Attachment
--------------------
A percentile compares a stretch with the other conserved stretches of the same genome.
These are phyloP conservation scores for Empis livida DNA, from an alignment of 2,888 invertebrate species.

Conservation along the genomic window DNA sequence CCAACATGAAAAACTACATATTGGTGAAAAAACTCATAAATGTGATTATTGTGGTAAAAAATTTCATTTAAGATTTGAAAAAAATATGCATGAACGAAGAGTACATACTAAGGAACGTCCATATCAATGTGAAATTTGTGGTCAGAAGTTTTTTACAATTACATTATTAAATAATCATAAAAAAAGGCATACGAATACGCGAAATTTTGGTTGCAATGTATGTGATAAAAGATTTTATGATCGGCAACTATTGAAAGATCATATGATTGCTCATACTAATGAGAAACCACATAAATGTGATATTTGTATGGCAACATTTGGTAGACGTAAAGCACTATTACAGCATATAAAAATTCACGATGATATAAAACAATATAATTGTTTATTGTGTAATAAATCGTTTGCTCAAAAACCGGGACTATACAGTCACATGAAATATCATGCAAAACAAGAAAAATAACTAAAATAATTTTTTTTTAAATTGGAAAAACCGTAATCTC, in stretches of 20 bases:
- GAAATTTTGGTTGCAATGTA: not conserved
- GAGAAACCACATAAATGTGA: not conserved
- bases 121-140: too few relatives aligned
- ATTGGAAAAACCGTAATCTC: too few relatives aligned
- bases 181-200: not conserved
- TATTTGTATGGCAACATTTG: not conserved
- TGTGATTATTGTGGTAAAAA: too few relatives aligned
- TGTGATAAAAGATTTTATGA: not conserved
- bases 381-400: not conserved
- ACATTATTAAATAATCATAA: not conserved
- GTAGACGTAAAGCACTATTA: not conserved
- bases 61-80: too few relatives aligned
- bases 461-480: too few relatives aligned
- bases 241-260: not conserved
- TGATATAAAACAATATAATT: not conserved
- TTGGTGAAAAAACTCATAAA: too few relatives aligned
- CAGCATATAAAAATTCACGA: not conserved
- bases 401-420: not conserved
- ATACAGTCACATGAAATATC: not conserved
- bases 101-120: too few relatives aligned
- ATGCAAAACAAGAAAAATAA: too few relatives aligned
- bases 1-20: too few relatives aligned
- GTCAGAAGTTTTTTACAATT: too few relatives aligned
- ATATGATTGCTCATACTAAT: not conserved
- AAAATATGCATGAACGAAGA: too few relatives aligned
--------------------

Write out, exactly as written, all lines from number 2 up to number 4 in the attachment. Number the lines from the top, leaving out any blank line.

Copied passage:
These are phyloP conservation scores for Empis livida DNA, from an alignment of 2,888 invertebrate species.

Conservation along the genomic window DNA sequence CCAACATGAAAAACTACATATTGGTGAAAAAACTCATAAATGTGATTATTGTGGTAAAAAATTTCATTTAAGATTTGAAAAAAATATGCATGAACGAAGAGTACATACTAAGGAACGTCCATATCAATGTGAAATTTGTGGTCAGAAGTTTTTTACAATTACATTATTAAATAATCATAAAAAAAGGCATACGAATACGCGAAATTTTGGTTGCAATGTATGTGATAAAAGATTTTATGATCGGCAACTATTGAAAGATCATATGATTGCTCATACTAATGAGAAACCACATAAATGTGATATTTGTATGGCAACATTTGGTAGACGTAAAGCACTATTACAGCATATAAAAATTCACGATGATATAAAACAATATAATTGTTTATTGTGTAATAAATCGTTTGCTCAAAAACCGGGACTATACAGTCACATGAAATATCATGCAAAACAAGAAAAATAACTAAAATAATTTTTTTTTAAATTGGAAAAACCGTAATCTC, in stretches of 20 bases:
- GAAATTTTGGTTGCAATGTA: not conserved